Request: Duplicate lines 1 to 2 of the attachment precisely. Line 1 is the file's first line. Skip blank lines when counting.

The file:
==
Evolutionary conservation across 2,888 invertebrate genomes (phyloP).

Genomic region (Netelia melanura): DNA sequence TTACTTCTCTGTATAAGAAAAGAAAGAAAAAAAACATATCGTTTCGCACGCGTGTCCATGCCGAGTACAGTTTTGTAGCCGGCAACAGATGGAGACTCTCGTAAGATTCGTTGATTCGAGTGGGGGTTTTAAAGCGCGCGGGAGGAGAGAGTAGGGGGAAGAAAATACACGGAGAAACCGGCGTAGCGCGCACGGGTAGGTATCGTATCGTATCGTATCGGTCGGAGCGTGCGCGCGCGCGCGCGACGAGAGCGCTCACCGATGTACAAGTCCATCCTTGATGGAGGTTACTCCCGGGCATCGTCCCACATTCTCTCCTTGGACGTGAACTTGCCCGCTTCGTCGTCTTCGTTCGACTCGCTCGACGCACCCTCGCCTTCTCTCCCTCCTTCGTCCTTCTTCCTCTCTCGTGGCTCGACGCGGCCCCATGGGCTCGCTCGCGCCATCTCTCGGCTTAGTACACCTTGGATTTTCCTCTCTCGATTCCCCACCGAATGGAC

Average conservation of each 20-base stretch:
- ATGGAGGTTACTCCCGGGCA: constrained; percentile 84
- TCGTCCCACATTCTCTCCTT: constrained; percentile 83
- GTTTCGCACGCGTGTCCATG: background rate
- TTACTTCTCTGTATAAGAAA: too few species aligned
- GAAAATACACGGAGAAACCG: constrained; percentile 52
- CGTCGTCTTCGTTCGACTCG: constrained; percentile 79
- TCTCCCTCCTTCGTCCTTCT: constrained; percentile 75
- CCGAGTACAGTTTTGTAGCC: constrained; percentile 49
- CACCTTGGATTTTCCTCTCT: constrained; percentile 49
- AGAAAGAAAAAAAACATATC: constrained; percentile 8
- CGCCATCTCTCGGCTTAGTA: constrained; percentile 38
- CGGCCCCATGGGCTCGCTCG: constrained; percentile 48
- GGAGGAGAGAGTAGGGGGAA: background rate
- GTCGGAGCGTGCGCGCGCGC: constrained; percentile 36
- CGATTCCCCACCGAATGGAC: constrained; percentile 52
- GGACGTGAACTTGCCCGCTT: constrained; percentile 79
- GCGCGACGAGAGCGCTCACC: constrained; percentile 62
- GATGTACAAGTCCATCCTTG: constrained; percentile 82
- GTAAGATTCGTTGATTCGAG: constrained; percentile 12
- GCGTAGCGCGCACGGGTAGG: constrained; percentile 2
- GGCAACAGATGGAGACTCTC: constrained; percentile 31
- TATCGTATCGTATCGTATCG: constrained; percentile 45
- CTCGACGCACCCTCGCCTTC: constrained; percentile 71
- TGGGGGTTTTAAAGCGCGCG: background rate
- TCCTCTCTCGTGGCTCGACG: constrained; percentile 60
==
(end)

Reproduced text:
Evolutionary conservation across 2,888 invertebrate genomes (phyloP).

Genomic region (Netelia melanura): DNA sequence TTACTTCTCTGTATAAGAAAAGAAAGAAAAAAAACATATCGTTTCGCACGCGTGTCCATGCCGAGTACAGTTTTGTAGCCGGCAACAGATGGAGACTCTCGTAAGATTCGTTGATTCGAGTGGGGGTTTTAAAGCGCGCGGGAGGAGAGAGTAGGGGGAAGAAAATACACGGAGAAACCGGCGTAGCGCGCACGGGTAGGTATCGTATCGTATCGTATCGGTCGGAGCGTGCGCGCGCGCGCGCGACGAGAGCGCTCACCGATGTACAAGTCCATCCTTGATGGAGGTTACTCCCGGGCATCGTCCCACATTCTCTCCTTGGACGTGAACTTGCCCGCTTCGTCGTCTTCGTTCGACTCGCTCGACGCACCCTCGCCTTCTCTCCCTCCTTCGTCCTTCTTCCTCTCTCGTGGCTCGACGCGGCCCCATGGGCTCGCTCGCGCCATCTCTCGGCTTAGTACACCTTGGATTTTCCTCTCTCGATTCCCCACCGAATGGAC